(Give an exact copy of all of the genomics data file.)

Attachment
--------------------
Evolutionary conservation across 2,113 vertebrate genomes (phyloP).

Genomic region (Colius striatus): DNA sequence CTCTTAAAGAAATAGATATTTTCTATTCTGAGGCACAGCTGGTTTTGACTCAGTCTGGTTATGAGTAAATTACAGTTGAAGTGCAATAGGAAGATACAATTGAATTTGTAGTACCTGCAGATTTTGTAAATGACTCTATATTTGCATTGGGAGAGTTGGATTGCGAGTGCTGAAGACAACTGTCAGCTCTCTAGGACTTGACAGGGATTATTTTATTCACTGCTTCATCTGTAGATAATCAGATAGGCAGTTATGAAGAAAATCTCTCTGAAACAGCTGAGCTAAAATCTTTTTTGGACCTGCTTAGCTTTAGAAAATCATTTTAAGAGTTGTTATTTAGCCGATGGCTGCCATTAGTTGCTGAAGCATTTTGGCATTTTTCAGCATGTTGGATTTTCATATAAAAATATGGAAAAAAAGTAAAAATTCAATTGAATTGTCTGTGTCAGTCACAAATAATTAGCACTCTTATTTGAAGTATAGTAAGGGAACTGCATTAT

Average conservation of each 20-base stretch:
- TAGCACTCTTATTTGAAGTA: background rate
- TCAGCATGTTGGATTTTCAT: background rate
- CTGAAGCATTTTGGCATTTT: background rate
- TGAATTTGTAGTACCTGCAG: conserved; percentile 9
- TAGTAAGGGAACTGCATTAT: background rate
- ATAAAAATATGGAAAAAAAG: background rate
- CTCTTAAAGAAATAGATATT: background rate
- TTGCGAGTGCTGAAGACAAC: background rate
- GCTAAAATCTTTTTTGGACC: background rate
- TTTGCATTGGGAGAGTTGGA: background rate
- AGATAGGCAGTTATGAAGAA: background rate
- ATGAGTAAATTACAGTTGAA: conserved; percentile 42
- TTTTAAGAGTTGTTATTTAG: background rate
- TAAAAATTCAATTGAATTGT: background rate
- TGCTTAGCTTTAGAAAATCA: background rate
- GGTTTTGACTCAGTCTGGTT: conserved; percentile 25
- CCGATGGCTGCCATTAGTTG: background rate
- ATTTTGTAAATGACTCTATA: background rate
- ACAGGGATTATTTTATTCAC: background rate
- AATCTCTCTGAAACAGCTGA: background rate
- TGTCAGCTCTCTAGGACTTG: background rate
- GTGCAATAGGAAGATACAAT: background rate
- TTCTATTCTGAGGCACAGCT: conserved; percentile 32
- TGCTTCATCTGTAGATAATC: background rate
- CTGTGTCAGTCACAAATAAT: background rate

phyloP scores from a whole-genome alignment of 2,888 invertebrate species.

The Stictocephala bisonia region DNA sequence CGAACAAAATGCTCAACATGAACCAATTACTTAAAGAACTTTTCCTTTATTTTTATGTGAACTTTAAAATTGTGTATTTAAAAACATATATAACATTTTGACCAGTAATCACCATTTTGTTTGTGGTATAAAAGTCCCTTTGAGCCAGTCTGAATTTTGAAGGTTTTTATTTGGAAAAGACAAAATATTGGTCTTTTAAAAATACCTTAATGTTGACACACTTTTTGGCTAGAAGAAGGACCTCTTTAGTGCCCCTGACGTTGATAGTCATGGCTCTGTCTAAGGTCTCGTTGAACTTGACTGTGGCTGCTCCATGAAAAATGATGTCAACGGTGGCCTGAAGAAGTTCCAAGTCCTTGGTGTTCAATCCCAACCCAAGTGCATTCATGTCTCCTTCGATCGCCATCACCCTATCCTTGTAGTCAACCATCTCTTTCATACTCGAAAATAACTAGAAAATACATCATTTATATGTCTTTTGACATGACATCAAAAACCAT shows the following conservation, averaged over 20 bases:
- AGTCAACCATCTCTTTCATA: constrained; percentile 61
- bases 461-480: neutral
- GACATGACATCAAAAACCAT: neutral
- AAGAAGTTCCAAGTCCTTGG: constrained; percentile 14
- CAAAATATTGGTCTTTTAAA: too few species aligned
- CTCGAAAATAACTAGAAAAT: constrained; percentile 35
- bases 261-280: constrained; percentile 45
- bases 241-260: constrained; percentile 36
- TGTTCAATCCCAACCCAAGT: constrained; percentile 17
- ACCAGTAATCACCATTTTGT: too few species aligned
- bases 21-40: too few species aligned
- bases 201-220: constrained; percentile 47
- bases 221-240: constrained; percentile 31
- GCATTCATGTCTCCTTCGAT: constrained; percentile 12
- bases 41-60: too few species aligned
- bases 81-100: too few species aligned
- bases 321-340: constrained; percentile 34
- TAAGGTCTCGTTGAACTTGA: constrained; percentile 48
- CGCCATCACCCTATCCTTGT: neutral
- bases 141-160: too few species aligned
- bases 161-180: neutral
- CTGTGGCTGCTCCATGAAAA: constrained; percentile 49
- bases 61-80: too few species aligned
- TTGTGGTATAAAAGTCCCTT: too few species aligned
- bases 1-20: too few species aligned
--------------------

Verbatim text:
Evolutionary conservation across 2,113 vertebrate genomes (phyloP).

Genomic region (Colius striatus): DNA sequence CTCTTAAAGAAATAGATATTTTCTATTCTGAGGCACAGCTGGTTTTGACTCAGTCTGGTTATGAGTAAATTACAGTTGAAGTGCAATAGGAAGATACAATTGAATTTGTAGTACCTGCAGATTTTGTAAATGACTCTATATTTGCATTGGGAGAGTTGGATTGCGAGTGCTGAAGACAACTGTCAGCTCTCTAGGACTTGACAGGGATTATTTTATTCACTGCTTCATCTGTAGATAATCAGATAGGCAGTTATGAAGAAAATCTCTCTGAAACAGCTGAGCTAAAATCTTTTTTGGACCTGCTTAGCTTTAGAAAATCATTTTAAGAGTTGTTATTTAGCCGATGGCTGCCATTAGTTGCTGAAGCATTTTGGCATTTTTCAGCATGTTGGATTTTCATATAAAAATATGGAAAAAAAGTAAAAATTCAATTGAATTGTCTGTGTCAGTCACAAATAATTAGCACTCTTATTTGAAGTATAGTAAGGGAACTGCATTAT

Average conservation of each 20-base stretch:
- TAGCACTCTTATTTGAAGTA: background rate
- TCAGCATGTTGGATTTTCAT: background rate
- CTGAAGCATTTTGGCATTTT: background rate
- TGAATTTGTAGTACCTGCAG: conserved; percentile 9
- TAGTAAGGGAACTGCATTAT: background rate
- ATAAAAATATGGAAAAAAAG: background rate
- CTCTTAAAGAAATAGATATT: background rate
- TTGCGAGTGCTGAAGACAAC: background rate
- GCTAAAATCTTTTTTGGACC: background rate
- TTTGCATTGGGAGAGTTGGA: background rate
- AGATAGGCAGTTATGAAGAA: background rate
- ATGAGTAAATTACAGTTGAA: conserved; percentile 42
- TTTTAAGAGTTGTTATTTAG: background rate
- TAAAAATTCAATTGAATTGT: background rate
- TGCTTAGCTTTAGAAAATCA: background rate
- GGTTTTGACTCAGTCTGGTT: conserved; percentile 25
- CCGATGGCTGCCATTAGTTG: background rate
- ATTTTGTAAATGACTCTATA: background rate
- ACAGGGATTATTTTATTCAC: background rate
- AATCTCTCTGAAACAGCTGA: background rate
- TGTCAGCTCTCTAGGACTTG: background rate
- GTGCAATAGGAAGATACAAT: background rate
- TTCTATTCTGAGGCACAGCT: conserved; percentile 32
- TGCTTCATCTGTAGATAATC: background rate
- CTGTGTCAGTCACAAATAAT: background rate

phyloP scores from a whole-genome alignment of 2,888 invertebrate species.

The Stictocephala bisonia region DNA sequence CGAACAAAATGCTCAACATGAACCAATTACTTAAAGAACTTTTCCTTTATTTTTATGTGAACTTTAAAATTGTGTATTTAAAAACATATATAACATTTTGACCAGTAATCACCATTTTGTTTGTGGTATAAAAGTCCCTTTGAGCCAGTCTGAATTTTGAAGGTTTTTATTTGGAAAAGACAAAATATTGGTCTTTTAAAAATACCTTAATGTTGACACACTTTTTGGCTAGAAGAAGGACCTCTTTAGTGCCCCTGACGTTGATAGTCATGGCTCTGTCTAAGGTCTCGTTGAACTTGACTGTGGCTGCTCCATGAAAAATGATGTCAACGGTGGCCTGAAGAAGTTCCAAGTCCTTGGTGTTCAATCCCAACCCAAGTGCATTCATGTCTCCTTCGATCGCCATCACCCTATCCTTGTAGTCAACCATCTCTTTCATACTCGAAAATAACTAGAAAATACATCATTTATATGTCTTTTGACATGACATCAAAAACCAT shows the following conservation, averaged over 20 bases:
- AGTCAACCATCTCTTTCATA: constrained; percentile 61
- bases 461-480: neutral
- GACATGACATCAAAAACCAT: neutral
- AAGAAGTTCCAAGTCCTTGG: constrained; percentile 14
- CAAAATATTGGTCTTTTAAA: too few species aligned
- CTCGAAAATAACTAGAAAAT: constrained; percentile 35
- bases 261-280: constrained; percentile 45
- bases 241-260: constrained; percentile 36
- TGTTCAATCCCAACCCAAGT: constrained; percentile 17
- ACCAGTAATCACCATTTTGT: too few species aligned
- bases 21-40: too few species aligned
- bases 201-220: constrained; percentile 47
- bases 221-240: constrained; percentile 31
- GCATTCATGTCTCCTTCGAT: constrained; percentile 12
- bases 41-60: too few species aligned
- bases 81-100: too few species aligned
- bases 321-340: constrained; percentile 34
- TAAGGTCTCGTTGAACTTGA: constrained; percentile 48
- CGCCATCACCCTATCCTTGT: neutral
- bases 141-160: too few species aligned
- bases 161-180: neutral
- CTGTGGCTGCTCCATGAAAA: constrained; percentile 49
- bases 61-80: too few species aligned
- TTGTGGTATAAAAGTCCCTT: too few species aligned
- bases 1-20: too few species aligned